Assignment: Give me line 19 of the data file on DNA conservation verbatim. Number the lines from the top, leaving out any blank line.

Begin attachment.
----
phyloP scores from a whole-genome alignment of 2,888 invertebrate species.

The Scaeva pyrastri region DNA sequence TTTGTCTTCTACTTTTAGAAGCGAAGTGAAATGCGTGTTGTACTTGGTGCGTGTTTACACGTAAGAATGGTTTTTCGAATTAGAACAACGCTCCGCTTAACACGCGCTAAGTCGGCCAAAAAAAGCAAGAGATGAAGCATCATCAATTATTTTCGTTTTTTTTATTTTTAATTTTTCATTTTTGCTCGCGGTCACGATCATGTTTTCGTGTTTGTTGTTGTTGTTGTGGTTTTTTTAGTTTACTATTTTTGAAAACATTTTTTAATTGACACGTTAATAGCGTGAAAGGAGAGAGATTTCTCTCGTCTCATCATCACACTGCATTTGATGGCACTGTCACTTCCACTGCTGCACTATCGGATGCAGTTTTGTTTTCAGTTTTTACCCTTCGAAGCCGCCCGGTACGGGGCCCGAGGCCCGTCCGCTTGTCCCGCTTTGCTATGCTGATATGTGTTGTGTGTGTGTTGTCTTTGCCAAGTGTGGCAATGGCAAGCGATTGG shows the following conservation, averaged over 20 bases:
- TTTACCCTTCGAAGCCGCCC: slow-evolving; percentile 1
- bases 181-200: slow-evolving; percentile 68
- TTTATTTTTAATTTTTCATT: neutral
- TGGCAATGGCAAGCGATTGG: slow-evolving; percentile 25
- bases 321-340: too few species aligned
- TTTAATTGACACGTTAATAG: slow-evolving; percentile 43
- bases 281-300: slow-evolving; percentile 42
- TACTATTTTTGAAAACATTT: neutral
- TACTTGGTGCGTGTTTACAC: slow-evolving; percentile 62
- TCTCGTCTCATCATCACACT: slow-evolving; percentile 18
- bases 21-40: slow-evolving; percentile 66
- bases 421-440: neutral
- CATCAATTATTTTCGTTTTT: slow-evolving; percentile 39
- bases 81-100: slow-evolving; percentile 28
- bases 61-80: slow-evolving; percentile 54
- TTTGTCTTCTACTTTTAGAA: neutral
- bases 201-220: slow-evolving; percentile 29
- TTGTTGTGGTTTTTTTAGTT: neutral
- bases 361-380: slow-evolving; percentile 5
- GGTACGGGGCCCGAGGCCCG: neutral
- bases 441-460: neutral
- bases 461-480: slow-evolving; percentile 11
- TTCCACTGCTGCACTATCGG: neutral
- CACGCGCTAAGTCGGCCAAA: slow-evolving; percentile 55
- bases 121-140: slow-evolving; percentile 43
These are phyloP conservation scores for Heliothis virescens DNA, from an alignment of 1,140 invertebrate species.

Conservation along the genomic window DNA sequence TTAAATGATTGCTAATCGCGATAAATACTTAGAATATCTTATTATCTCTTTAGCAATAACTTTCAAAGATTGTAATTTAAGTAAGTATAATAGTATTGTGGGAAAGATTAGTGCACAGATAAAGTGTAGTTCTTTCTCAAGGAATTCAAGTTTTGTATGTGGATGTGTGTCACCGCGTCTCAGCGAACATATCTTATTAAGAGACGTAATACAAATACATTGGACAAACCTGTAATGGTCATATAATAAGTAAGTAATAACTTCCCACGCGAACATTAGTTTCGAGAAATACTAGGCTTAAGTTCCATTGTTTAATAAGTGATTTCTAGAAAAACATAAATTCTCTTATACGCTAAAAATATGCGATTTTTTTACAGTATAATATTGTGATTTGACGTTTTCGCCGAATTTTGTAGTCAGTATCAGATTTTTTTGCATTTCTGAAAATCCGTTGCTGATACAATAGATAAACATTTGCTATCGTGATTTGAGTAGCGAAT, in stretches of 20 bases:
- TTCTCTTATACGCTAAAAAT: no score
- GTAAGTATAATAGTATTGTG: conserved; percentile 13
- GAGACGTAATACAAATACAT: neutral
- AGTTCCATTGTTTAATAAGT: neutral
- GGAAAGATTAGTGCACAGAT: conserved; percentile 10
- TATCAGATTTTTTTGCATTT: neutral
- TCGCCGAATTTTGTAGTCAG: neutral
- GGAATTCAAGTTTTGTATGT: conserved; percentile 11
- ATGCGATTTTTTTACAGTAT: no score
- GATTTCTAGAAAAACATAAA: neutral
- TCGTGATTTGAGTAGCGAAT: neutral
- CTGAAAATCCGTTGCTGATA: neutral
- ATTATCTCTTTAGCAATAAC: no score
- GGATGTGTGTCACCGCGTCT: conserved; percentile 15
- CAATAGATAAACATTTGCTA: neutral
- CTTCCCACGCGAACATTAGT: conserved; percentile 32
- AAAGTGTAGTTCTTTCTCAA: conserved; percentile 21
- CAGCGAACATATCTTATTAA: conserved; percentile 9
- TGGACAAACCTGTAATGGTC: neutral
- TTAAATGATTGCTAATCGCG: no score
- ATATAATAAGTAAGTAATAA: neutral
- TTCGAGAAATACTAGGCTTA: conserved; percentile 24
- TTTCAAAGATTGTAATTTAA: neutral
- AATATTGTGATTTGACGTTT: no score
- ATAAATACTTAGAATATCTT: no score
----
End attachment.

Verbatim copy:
- bases 201-220: slow-evolving; percentile 29